As a quick tip, when you learn something, write it down. It’s useful to occasionally go back and see how far you’ve come and have a record where you can look things up. Heck, consider starting a blog and writing it there, so that the next person who decides to start programming can learn it from someone who had it fresh on their mind and still understands the confusion. My Monday-morning posts have been an overview of what I worked on from week to week (plus any small tidbits I picked up along the way), and I think it has helped my focus, preventing me from making changes without thinking about what they mean in English.

And, of course, ask for help! As I’ve mentioned before, programming is hard work that stresses some people out, and there is no reason you should shoulder it all alone when there are so many experienced developers looking at Q&A sites for a chance to make somebody else’s project easier. Just be aware that some people are…a bit aggressive in their attempts to help, and may try to turn it into a lecture on how you shouldn’t be trying to do anything that you think you need to do. When you find someone like that, it’s your call whether to listen to them, probably depending on how well you know the person, but most of us find it easiest to just thank them for their time and ask someone else.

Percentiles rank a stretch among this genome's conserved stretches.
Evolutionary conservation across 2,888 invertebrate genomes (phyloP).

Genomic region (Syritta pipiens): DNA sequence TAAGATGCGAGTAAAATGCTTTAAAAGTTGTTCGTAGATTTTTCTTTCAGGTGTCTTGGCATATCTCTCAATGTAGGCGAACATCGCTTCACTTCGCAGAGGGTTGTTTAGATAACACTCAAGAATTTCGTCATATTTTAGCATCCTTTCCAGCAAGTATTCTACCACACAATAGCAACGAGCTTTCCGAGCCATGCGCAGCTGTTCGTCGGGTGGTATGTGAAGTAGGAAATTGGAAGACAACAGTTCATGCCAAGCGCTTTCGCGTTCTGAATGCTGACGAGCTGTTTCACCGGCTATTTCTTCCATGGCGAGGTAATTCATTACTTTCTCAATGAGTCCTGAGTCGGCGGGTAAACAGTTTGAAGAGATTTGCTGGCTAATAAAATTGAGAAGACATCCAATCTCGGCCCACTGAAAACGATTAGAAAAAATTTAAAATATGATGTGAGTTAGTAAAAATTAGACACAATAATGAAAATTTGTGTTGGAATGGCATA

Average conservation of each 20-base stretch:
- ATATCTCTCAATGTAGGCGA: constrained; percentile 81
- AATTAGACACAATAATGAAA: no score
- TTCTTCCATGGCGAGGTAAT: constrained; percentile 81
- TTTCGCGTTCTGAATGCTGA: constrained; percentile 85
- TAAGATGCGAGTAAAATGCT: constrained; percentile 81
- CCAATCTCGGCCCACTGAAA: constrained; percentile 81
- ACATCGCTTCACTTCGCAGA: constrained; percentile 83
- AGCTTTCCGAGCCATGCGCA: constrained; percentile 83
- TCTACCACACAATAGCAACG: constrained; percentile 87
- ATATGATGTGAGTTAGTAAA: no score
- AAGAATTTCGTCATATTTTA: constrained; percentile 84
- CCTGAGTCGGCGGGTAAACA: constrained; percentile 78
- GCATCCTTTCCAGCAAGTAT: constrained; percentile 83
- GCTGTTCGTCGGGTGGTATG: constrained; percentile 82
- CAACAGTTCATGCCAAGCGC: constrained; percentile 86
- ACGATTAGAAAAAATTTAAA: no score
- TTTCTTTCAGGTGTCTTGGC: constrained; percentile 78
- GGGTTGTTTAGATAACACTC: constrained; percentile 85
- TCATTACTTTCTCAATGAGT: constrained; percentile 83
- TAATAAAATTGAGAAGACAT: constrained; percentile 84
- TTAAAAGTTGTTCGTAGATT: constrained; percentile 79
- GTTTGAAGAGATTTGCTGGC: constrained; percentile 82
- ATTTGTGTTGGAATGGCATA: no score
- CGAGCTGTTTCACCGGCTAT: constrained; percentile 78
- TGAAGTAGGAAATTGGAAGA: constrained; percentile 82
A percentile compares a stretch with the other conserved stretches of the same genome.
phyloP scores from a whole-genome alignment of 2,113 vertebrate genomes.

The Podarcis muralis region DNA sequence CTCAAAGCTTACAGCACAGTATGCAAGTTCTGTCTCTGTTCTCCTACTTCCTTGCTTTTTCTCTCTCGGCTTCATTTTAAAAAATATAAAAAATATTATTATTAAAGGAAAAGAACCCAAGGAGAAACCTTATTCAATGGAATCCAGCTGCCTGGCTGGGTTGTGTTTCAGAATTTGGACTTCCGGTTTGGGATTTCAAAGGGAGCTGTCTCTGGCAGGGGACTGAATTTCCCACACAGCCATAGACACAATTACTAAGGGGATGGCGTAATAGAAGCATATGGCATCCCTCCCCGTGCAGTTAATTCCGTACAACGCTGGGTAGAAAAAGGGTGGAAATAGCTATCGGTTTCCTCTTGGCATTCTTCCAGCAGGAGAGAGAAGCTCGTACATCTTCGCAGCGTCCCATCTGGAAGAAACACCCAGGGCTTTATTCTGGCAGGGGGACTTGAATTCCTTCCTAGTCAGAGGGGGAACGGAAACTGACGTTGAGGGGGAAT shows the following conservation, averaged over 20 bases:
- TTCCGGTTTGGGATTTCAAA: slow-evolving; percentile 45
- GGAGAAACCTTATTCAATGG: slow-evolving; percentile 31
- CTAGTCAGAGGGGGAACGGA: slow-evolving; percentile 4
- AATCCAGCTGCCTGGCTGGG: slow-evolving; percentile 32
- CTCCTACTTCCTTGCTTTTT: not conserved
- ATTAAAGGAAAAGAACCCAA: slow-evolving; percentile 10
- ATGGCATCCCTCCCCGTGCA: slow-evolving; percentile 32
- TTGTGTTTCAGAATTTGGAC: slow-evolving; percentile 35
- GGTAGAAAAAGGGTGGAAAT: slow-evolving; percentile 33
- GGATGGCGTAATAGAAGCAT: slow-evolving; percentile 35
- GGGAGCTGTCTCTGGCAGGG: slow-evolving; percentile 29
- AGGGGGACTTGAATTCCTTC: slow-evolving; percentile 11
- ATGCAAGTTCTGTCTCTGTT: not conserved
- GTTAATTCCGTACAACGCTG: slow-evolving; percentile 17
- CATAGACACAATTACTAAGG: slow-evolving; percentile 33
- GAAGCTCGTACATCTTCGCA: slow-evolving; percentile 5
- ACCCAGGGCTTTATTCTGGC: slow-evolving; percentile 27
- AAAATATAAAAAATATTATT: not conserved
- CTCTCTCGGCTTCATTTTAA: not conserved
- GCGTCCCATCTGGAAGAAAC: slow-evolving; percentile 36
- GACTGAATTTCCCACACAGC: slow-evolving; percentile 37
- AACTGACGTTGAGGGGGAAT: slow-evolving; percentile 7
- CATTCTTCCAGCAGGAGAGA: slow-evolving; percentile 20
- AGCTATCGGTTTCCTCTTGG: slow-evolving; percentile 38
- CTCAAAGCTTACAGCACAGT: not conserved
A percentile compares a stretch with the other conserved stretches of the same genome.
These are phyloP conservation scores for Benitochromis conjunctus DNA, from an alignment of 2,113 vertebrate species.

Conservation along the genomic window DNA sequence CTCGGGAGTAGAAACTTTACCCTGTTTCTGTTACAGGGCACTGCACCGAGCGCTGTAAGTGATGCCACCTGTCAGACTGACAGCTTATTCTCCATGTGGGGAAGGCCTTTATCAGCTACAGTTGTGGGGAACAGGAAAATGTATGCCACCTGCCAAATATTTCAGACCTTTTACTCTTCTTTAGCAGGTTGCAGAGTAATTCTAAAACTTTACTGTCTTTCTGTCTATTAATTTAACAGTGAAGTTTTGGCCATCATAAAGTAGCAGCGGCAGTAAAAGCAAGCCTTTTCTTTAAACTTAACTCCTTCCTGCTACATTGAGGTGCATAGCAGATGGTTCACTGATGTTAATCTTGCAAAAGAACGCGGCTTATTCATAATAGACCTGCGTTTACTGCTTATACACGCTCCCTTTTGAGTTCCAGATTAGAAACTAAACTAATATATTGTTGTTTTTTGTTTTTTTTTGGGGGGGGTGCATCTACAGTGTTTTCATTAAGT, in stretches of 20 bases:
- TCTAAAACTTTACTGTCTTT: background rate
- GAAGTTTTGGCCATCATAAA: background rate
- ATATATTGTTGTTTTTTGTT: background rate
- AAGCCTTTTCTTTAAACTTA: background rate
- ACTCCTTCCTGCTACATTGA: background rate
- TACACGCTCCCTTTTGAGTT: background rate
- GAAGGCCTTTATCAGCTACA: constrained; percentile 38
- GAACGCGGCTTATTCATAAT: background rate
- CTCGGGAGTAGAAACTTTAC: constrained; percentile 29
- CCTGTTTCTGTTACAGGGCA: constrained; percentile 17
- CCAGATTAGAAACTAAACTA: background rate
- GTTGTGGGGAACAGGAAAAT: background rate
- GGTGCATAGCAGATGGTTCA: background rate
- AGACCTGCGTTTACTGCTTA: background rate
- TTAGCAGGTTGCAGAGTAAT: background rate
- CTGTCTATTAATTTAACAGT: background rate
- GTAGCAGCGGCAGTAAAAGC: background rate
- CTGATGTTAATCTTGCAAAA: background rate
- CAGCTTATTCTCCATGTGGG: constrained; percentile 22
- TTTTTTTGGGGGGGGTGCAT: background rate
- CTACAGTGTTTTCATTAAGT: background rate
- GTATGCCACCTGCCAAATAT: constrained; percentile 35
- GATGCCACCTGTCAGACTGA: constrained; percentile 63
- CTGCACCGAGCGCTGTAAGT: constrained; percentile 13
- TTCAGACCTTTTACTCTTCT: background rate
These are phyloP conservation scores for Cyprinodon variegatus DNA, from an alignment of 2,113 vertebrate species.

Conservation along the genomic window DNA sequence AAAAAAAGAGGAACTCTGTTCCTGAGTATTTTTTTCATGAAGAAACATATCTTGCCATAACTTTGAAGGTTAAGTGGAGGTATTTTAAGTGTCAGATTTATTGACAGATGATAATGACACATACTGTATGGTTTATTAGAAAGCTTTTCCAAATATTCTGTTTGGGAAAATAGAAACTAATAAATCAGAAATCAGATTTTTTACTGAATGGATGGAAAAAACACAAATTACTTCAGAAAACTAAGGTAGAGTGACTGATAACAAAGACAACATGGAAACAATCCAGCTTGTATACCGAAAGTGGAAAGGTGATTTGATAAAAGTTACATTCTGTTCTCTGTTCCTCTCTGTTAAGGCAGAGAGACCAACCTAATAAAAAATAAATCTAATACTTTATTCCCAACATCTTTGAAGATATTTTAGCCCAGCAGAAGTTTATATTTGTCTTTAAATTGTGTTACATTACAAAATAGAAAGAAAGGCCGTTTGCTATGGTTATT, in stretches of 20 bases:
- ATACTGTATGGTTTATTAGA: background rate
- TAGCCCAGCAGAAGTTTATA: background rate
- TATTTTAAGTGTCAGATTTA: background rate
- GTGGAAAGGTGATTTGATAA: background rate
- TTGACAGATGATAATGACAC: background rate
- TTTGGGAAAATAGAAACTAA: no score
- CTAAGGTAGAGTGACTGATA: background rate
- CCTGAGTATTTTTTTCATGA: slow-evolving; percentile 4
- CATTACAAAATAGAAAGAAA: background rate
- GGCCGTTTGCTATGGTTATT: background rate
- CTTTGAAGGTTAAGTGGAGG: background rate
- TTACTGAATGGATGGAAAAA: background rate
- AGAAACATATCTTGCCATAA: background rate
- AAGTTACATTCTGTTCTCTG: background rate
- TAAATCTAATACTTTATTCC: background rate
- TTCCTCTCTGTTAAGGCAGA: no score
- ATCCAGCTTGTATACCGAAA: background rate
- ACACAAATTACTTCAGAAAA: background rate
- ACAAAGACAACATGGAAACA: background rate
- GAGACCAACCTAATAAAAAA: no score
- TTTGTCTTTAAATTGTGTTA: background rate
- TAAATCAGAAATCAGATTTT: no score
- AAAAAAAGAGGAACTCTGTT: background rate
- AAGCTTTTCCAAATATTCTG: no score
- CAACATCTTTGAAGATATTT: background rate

Keep chipping away at the project, feature by feature, and eventually, you have what you envisioned at the beginning.


This should put you on the path to getting experience programming. With any luck and some persistence, you’ll have a working project in a couple of weeks, gotten to know your way around your technology stack, and maybe even made some contacts of people willing to help out.

Your next steps should be to continue down this path. When you have one project “done,” move on to another project. Make your project available someplace public, if you don’t absolutely hate it. Document how to run the projects. Look for other people’s projects that you would be willing to help with. With each of those, you’ll gain some confidence and experience.

Meanwhile, for next Sunday’s post, we’ll take a look at the non-technical issues involved in transitioning to a software career. As much as nobody wants to use the phrase, you’ll need to “sell yourself” to credibly look like the sort of person a hiring manager needs for their team.

Credits: The header image is Untitled by Richard Tilney-Bassett, made available under the CC0 1.0 Universal Public Domain Dedication.